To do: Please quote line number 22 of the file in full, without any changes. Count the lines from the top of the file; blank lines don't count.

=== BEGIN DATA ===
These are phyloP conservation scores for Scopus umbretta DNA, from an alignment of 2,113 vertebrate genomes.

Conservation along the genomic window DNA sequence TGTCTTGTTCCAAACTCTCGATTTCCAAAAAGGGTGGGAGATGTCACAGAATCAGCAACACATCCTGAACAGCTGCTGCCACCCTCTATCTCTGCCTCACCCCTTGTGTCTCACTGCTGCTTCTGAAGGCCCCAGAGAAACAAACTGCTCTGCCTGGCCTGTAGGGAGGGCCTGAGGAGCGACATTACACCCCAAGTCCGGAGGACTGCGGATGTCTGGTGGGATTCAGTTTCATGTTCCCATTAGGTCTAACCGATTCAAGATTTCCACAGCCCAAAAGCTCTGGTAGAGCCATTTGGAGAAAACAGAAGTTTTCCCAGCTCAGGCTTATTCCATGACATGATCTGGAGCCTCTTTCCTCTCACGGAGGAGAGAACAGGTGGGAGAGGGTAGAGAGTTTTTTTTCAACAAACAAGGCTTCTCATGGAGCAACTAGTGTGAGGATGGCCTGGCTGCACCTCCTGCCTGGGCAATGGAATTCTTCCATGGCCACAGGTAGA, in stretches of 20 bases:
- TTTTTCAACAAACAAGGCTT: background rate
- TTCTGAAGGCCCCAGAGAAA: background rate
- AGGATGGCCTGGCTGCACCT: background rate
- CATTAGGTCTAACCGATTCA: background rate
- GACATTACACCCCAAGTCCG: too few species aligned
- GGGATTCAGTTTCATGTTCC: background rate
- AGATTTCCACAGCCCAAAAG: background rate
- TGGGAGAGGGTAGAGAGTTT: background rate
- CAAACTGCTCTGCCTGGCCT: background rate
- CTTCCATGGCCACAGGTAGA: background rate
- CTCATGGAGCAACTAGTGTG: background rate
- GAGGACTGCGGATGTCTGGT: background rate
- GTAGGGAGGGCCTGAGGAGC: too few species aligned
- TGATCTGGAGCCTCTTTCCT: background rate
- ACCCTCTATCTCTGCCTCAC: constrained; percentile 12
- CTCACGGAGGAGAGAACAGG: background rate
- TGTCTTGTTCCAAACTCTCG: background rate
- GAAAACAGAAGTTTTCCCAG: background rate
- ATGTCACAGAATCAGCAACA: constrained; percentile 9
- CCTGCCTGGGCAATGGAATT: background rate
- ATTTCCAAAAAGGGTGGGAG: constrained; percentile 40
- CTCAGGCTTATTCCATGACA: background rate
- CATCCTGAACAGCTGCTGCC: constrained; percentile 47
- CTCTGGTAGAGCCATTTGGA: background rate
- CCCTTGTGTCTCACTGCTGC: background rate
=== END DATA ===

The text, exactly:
- CCTGCCTGGGCAATGGAATT: background rate